Geostatistics has long been used in mining applications for grade control and the assessment of recoverable reserves. Grade control is important because the decisions are final. Long term and medium term estimates are interim as the decision of what is ore and waste could always change; however, the decisions made during grade control are irrevocable.
Early in development there are drillhole data where the samples relate to a very small mass (kilograms), yet the scale of relevance for technical and economic evaluation is quite a bit larger (1000s of tonnes). An important goal is to predict the distribution of uncertainty of selective mining units (SMUs) before any large scale data are available. The SMU size would be chosen carefully considering the mining equipment, the data that will be available at the time of mining, visual control on mining (good visual control means a smaller SMU), mining practice and the nature of the mineralization. A larger SMU size is conservative, that is, the recoverable reserve estimates will have more variability (dilution and lost ore) within the SMU estimated grades. The focus of these lessons is on these, and other, mining applications.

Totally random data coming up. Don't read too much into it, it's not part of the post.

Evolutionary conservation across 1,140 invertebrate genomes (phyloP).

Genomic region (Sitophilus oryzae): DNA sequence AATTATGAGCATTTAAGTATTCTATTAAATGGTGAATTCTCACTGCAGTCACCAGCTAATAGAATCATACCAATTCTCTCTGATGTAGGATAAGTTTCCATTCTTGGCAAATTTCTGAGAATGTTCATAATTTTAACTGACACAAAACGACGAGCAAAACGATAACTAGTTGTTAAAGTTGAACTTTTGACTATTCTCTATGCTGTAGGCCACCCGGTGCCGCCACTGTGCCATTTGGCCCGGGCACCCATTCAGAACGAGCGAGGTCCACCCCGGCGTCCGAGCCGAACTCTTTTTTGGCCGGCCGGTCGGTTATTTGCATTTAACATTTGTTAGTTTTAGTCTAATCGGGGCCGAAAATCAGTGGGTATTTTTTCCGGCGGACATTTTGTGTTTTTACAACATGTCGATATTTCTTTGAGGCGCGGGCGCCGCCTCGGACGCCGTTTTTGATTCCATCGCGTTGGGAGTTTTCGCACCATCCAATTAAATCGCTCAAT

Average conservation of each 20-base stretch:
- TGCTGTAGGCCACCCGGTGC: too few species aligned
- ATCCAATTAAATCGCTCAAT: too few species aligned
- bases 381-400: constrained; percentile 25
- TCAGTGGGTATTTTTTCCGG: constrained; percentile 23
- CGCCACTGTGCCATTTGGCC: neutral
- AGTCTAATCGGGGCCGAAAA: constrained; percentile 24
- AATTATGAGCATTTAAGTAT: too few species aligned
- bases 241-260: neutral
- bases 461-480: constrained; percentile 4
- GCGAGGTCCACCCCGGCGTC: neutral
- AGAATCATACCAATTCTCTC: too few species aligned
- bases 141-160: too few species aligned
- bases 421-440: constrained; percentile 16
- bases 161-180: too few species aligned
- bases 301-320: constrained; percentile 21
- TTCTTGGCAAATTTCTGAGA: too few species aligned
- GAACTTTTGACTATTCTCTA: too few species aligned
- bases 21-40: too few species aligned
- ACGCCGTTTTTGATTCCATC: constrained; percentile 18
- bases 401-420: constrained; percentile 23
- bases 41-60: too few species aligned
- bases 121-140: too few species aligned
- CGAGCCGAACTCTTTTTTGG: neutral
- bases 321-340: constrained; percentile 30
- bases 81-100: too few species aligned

- Checking Continuous Variable Realizations - Mining
- Calculation of High Resolution Data Spacing Models
- Grade Control in Open Pits
- Planning with Risk
- A Simulation Approach to Determine the Cutting Level
- An Overview of Multiple Indicator Kriging
- Implementation of Gaussian Simulation for Uncertainty
- Drilling a Realization for Resampling Studies